CHANGE, IS IT? Of what sort, O’So? Take your pick: 1. Deciding to focus more on their barrel program 2. Starting to brew sour ales 3. Hiring a new head brewer. Each alone would have been a stiff breeze—all three at once seems more like a tempest. Whatever its magnitude, the first gust of these changes arrives in this Brett-soured hoppy pale ale, golden-hued with light haze, around 6% ABV and 45 IBUs. It’s a 50/50 blend: half pale ale inoculated with Brett in secondary and barrel-aged for six months, half a primary Brett fermentation that spent the same time in stainless.
The aroma is initially quite appealing, blooming creamily with Brett Brux’s lactic acid, a bit of lemon, some oaky vanilla and just enough yeasty funk to cue the mouth towards salivation. More than just a Brett beer, though, Winds of Change is also substantially hopped with West Coast cultivars, giving it some extra citric and herbal snap in both aroma and flavor. It’s also dry-hopped with German Tettnanger (a pound per barrel) to enhance its earthy bouquet.
After that promising first pass, though, Winds of Change starts to tail. Six months of aging is substantial enough for many beers but rarely suffices with wild yeasts. Brettanomyces in particular needs time to work its slow magic, paring back that off-medium body while producing more effervescence and the complex flavors that only come with patience. On the other hand, higher carbonation might have further imbalanced the bitterly herbal hops and mildly astringent oak tannins of the finish. Overall this blend is a fair idea—signifying to O’So fans that the brewers had something new in mind but weren’t about to abandon their roots—but a less heavy hand with the hops and more patience before bottling would have provided a much stronger tailwind.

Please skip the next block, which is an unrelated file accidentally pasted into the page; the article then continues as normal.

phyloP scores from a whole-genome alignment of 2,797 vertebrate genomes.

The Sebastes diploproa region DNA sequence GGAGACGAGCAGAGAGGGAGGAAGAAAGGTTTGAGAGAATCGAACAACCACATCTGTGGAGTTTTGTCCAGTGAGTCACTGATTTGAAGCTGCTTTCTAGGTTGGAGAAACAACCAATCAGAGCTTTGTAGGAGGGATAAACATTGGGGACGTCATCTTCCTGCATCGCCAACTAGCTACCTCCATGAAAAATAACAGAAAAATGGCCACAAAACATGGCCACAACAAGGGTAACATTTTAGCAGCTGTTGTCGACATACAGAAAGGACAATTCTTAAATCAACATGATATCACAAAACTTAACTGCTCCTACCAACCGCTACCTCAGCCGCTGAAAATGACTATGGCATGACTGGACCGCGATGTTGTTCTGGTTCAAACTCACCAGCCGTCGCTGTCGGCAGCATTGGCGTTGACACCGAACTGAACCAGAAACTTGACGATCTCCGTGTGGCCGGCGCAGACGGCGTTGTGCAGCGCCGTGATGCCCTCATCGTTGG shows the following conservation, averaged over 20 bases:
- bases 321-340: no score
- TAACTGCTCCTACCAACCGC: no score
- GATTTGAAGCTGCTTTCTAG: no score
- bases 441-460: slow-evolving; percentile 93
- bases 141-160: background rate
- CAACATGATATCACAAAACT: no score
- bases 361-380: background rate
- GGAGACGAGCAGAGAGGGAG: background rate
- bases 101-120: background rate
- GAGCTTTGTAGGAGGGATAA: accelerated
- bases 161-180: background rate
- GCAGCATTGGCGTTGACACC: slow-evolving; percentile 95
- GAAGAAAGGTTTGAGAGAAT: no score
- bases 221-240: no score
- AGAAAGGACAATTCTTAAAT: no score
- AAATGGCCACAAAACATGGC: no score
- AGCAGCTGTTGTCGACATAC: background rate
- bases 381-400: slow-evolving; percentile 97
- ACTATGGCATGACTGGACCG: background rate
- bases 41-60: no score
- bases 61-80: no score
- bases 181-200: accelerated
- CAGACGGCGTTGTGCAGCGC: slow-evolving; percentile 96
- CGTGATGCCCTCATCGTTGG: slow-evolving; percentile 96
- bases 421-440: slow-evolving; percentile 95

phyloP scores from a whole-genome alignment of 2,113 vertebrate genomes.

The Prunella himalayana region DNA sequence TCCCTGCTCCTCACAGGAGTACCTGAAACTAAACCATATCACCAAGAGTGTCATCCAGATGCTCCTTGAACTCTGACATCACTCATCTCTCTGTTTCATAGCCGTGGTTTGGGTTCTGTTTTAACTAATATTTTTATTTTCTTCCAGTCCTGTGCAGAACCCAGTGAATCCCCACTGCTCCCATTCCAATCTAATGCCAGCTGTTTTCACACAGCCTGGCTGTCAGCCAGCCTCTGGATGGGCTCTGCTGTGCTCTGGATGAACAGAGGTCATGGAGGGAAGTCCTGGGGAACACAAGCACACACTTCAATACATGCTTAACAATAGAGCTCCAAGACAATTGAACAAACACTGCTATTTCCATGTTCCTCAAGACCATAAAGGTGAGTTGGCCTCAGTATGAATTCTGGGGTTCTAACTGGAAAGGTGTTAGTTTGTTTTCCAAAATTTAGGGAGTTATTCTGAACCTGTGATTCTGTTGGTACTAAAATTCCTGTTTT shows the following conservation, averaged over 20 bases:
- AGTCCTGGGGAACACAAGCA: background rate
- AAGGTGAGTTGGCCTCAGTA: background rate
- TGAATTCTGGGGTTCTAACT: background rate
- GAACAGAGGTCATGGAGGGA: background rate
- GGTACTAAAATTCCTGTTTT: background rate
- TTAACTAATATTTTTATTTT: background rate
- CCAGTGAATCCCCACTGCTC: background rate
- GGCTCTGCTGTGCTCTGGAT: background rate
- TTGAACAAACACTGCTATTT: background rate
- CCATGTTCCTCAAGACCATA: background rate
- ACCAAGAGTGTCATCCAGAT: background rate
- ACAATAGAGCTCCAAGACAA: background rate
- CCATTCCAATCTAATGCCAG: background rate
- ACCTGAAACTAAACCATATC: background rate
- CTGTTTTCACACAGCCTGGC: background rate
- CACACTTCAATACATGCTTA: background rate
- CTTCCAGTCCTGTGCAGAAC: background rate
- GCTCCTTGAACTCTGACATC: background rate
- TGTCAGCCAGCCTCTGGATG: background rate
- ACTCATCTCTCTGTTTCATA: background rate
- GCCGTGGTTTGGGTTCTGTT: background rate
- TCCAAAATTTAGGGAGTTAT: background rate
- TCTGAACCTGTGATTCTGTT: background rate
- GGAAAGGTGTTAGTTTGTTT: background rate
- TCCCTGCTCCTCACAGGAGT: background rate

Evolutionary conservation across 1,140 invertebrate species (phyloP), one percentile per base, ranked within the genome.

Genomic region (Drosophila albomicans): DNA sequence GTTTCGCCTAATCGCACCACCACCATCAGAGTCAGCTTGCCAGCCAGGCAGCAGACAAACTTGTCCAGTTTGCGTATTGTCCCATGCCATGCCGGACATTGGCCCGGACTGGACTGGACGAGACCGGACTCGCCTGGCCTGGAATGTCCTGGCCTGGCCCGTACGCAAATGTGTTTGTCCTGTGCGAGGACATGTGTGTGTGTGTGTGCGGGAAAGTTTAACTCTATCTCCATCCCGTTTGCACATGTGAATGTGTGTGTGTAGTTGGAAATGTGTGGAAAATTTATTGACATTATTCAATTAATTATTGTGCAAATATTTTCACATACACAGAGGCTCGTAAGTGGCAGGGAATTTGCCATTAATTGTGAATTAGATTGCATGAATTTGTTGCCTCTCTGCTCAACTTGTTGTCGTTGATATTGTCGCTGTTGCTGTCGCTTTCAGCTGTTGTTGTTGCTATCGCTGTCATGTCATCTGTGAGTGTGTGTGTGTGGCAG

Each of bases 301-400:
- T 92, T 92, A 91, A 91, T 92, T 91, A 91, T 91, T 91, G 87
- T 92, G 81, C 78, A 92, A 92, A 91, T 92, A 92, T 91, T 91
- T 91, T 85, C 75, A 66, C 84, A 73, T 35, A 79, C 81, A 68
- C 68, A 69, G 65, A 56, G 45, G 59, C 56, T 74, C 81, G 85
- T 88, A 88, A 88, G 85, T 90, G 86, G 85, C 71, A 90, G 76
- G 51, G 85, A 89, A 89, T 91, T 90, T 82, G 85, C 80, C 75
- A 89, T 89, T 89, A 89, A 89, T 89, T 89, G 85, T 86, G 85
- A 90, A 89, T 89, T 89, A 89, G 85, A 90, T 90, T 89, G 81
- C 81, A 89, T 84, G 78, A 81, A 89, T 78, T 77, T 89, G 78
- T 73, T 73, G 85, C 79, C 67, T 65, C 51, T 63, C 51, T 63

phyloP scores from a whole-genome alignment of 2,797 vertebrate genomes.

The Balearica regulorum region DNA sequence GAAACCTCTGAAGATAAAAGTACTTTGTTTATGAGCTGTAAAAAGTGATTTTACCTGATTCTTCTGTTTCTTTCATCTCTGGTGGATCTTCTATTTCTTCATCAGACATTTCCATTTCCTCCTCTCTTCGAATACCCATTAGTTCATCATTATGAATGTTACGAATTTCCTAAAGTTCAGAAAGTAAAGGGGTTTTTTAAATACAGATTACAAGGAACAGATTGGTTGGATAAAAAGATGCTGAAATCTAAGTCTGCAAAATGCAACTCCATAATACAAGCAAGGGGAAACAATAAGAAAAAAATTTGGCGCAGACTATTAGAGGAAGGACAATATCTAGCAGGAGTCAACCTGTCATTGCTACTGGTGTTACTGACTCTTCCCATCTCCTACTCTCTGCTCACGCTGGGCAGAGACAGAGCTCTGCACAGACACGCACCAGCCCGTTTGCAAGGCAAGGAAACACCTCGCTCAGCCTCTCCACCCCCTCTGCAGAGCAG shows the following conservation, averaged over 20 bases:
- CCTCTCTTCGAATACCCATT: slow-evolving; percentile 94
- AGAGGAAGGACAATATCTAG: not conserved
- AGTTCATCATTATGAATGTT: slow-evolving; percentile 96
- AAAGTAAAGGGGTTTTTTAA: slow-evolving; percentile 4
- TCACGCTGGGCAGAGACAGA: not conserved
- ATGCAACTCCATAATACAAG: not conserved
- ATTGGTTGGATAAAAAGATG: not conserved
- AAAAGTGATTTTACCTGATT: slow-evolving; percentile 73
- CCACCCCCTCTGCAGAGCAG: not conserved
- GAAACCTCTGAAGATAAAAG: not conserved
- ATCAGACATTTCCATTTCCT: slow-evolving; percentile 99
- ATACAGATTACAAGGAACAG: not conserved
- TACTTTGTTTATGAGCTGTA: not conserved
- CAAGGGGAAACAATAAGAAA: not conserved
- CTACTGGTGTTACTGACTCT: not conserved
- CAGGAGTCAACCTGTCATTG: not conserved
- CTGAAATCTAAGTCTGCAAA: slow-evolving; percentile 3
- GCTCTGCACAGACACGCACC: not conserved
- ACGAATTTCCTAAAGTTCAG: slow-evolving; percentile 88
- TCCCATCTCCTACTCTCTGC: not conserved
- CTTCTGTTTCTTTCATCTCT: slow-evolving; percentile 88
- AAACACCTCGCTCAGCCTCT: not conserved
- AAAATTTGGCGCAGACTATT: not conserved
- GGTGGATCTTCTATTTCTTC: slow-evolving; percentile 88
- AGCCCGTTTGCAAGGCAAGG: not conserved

Served: 750 ml bottle